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TCBN Article:  Give More, Pay Less:  Tax-intelligent charitable giving strategies

TCBN Article: Give More, Pay Less: Tax-intelligent charitable giving strategies

March 07, 2024

Several years back, the Tax Cuts and Jobs Act nearly doubled the standard deduction while restricting the state tax deduction. A significant number of taxpayers shifted from itemizing deductions to claiming the standard deduction. As a result, you may not be receiving the incremental tax benefits from your charitable contributions as in the past. If you like the idea of helping others, a handful of strategies exist to help you give more while paying less in taxes.


The most direct approach: gifting appreciated stock or mutual funds directly to a charitable organization. These appreciated investments have untaxed gains and by gifting them, you avoid having to pay capital gains tax on the investment’s growth. This type of gifting directly translates into the goal of gifting while also receiving a tax deduction.


However, an investor may still desire a stream of income while being charitability inclined. It is possible to generate income from those appreciated securites before they are donated by establishing a Charitable Reminder Trust (CRT). The first step is to create the Trust. Assets are then into the CRT and the charity or charites that will ultmately benefit are chosen. Beneficiaries of this irrevocable trust are required to receive between 5% and 50% of the income annually for not more than 20 years. Afer which tme, the assets are distributed to the predetermined charity or charities.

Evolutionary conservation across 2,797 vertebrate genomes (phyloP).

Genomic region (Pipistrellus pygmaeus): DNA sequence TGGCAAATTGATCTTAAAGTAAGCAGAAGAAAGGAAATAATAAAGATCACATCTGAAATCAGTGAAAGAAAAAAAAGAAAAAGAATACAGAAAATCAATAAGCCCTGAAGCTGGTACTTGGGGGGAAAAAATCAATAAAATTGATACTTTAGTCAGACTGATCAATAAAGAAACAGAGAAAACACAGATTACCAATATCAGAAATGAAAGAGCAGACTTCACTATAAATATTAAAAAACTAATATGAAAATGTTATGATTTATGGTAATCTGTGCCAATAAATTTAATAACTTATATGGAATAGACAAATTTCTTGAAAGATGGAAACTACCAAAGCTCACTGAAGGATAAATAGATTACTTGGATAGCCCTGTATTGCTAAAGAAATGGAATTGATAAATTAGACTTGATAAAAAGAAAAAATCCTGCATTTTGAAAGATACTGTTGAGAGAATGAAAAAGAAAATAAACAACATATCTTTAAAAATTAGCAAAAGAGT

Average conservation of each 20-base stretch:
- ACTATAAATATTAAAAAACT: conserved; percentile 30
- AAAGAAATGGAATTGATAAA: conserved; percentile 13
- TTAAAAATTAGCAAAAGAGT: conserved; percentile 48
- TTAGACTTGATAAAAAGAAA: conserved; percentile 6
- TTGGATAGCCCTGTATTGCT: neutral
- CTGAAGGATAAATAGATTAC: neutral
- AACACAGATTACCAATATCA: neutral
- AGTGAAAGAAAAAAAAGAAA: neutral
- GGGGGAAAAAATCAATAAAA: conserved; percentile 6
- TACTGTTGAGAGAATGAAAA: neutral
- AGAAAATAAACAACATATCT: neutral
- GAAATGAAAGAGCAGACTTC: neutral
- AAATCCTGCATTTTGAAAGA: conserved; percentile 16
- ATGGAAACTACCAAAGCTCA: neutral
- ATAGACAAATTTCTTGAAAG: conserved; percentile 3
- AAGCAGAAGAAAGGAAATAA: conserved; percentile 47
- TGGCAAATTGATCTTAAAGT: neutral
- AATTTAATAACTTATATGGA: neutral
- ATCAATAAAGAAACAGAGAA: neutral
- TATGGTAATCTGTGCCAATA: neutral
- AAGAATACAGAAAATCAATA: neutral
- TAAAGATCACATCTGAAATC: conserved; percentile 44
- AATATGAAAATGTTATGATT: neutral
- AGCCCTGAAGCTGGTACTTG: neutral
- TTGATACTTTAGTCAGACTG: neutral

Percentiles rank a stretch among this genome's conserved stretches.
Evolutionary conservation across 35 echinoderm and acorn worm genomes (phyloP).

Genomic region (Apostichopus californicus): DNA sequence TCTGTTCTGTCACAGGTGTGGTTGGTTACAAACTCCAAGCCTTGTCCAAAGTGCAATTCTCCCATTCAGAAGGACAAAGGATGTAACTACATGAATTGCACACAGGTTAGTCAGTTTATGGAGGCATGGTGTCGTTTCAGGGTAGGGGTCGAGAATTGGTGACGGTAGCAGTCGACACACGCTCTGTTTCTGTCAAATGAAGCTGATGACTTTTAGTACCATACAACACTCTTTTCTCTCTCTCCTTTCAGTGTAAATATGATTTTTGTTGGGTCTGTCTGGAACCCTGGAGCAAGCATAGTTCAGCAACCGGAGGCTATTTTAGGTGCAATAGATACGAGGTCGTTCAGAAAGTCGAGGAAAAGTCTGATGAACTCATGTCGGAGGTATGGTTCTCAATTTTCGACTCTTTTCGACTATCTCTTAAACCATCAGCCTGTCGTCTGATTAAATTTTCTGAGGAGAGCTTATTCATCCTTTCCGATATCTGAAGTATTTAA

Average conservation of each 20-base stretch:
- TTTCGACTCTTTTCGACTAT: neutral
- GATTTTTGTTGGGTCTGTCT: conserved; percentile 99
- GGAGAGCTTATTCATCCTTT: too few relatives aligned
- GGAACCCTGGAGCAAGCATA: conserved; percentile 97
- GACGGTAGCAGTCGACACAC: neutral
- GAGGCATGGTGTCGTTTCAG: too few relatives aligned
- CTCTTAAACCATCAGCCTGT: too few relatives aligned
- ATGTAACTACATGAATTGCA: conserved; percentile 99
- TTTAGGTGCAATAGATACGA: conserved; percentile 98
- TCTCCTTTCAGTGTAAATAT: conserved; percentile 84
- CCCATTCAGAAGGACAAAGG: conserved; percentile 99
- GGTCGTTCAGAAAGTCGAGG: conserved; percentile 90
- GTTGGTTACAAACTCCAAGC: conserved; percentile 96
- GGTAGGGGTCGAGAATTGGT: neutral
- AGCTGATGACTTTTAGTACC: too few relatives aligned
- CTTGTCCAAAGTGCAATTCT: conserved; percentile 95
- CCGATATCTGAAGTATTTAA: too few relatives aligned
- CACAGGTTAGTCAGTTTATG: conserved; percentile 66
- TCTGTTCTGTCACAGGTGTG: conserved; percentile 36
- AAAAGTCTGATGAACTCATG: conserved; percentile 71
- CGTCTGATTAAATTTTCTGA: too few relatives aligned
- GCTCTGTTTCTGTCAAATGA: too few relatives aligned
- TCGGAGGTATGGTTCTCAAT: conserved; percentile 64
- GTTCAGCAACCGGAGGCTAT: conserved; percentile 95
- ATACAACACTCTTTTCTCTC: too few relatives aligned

If generatng income is not your goal, perhaps a Donor Advised Fund (DAF) is better suited. A DAF is an irrevocable transfer of assets, often highly appreciated securites, with the specific intent of funding charitable gifts. Rather than declaring charitable beneficiaries, the DAF architecture provides simple, flexible, and efficient ways to manage charitable giving. One of the biggest benefits is the ability to gift a lump sum to the DAF to offset a particularly high tax bill. The lump sum donation can then be spread across multiple gifts (grants) and for many years – as long as the assets last. As donor, you direct the grant recipient, grant amount and the timing of when the charity received the funds. This strategy can also be used to create a family gifting legacy.


Already in your retirement years? A Qualified Charitable Donation (QCD) allows the transfer of up to $100,000 in tax-deferred retirement savings to the qualified charity of your choice, tax-free. Instead of liquidating pre-tax IRA assets, paying taxes and then donating the proceeds, you simply donate the money directly and avoid the taxable event. QCDs are both exempt from income tax and not reportable as adjusted gross income (AGI) on a tax return. As a result, they can be used to offset Required Minimum Distributions. A retired investor can start using QCDs to their advantage at the age of 70-1/2.


Lastly, charitable contributions can be bunched – using a combination of any of the previously mentioned techniques - into a larger lump sum once every couple of years. The intent here is to exceed the standard deduction once every few years with a large charitable contribution allowing you to itemize your deductions and receive an incremental tax benefit. In off years you simply take the standard deduction.


Working with a Certified Financial Professional™ can help you maximize your charitable impact while optimizing your tax situation. Your tax-savvy financial professional will help you determine which strategy or strategies will most efficiently meet your charitable and personal financial goals.